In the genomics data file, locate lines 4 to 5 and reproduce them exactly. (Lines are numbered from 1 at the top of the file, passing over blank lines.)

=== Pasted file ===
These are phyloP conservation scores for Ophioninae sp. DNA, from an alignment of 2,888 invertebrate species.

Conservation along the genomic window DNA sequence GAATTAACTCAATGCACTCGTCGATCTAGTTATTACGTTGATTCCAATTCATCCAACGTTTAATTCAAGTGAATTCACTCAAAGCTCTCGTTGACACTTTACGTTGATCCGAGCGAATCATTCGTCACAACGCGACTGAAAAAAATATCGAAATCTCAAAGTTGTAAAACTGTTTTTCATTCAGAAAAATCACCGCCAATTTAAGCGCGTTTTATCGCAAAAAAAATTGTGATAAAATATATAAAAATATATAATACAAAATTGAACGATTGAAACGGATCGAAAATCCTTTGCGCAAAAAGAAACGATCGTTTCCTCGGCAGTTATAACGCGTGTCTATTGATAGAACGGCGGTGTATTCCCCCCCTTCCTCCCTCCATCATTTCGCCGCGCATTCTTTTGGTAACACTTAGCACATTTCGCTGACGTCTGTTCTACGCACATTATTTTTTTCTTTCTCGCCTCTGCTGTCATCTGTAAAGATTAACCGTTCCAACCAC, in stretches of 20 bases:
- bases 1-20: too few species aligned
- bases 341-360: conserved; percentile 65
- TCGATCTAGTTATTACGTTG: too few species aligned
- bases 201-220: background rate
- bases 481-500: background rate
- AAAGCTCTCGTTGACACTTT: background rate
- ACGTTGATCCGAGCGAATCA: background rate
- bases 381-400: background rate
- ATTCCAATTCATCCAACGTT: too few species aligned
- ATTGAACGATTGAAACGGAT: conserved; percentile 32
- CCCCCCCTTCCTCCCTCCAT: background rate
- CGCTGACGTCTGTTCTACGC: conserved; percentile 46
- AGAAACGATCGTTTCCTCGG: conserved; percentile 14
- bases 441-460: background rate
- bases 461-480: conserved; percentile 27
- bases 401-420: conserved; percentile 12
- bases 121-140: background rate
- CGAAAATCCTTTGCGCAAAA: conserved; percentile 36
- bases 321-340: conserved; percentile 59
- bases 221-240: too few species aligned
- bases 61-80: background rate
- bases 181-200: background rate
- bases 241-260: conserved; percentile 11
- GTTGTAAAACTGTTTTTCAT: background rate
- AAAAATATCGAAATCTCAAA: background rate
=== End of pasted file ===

- bases 341-360: conserved; percentile 65
- TCGATCTAGTTATTACGTTG: too few species aligned